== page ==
HOBOKEN, NJ—Nelson Pla is a perennial figure in the local music scene, as a composer and performer with connections to countless local bands and even a few nationally recognized groups. Three years back, Nelson became involved with the San Francisco-based Global Fund for Women, an agency that directs its efforts to improving the rights and socio-economic circumstances of women around the globe.
Around the same time, he developed a yearning to bring together a bunch of locals seeking, like him, an opportunity to perform at a recognized venue. He coupled this with a desire to pull in as many of his friends as he could to the annual celebration of his own birthday. Stephen Bailey was recruited to, among other things, host the event. Thus was born the Annual Benefit Show for the Global Fund for Women.
This year the show opened with a young and talented soloist, Nick Wager, whose bare-bones style had folksy appeal in the best sense of the term. He mesmerized the crowd with his concluding piece, a languid cover of Michael Jackson’s “Billy Jean.”
He was followed by an extraordinary, Brooklyn-based quintet called Aunt Ange that was just a shade Goth with bombastic, minor key rock pieces, some deranged honky-tonk as well as a creepy waltz, as if they were doing to music what Tim Burton does to cinema.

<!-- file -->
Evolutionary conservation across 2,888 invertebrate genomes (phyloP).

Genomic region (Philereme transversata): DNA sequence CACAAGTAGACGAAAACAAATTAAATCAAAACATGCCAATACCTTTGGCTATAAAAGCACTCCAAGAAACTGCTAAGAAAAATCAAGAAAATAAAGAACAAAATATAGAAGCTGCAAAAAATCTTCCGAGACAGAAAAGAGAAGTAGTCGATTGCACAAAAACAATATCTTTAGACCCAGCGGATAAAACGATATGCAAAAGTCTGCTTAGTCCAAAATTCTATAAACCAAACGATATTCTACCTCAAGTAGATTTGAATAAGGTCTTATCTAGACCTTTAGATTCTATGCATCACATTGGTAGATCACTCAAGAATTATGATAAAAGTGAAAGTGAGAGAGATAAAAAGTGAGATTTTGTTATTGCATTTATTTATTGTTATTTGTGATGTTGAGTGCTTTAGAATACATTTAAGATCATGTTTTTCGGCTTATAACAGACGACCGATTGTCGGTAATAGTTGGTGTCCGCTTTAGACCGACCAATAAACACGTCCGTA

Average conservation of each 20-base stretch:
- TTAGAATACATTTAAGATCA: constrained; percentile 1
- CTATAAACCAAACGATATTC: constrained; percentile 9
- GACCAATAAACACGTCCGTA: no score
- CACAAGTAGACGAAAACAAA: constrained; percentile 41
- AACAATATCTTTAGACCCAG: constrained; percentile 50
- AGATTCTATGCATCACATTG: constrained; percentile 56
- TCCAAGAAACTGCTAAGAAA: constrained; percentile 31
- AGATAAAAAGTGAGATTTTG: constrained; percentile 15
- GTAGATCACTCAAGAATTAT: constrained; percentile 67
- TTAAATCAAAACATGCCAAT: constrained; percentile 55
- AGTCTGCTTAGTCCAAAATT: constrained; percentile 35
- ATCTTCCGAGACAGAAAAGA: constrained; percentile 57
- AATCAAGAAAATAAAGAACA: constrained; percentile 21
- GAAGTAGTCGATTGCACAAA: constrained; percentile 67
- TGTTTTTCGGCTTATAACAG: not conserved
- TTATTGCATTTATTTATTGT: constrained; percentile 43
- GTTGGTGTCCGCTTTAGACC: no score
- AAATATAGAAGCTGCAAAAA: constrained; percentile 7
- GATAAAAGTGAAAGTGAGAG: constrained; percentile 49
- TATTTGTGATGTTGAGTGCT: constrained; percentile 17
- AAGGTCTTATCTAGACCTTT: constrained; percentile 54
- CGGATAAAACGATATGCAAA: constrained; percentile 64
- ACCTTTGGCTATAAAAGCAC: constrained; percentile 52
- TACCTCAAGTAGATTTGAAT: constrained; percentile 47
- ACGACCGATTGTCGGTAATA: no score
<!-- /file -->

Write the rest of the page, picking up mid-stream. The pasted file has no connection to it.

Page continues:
Clueless, Nelson’s own pet musical project, which he shares with his equally talented brother Joe, took the stage and invited supporting vocalists to rock the crowd with well-known covers ranging from The Beatles and Bowie to Stone Temple Pilots and Weezer favorites.
While all this was going on the event was being captured by Nelson’s enthusiastic photographer, Laura Dissantis, and there were countless CD and free-download cards given away that served as ample bounty to those who paid the price of admission to support the cause.
The show closed with a penny whistle accented, traditional sounding Irish rock band—about as good as any around—called Icewagon Flu.
To say this was a fun evening for performers as well as supporters would be a gross understatement. In fact, the best thing for local musicians and fans that could come out of this would be this to continue to pop-up annually.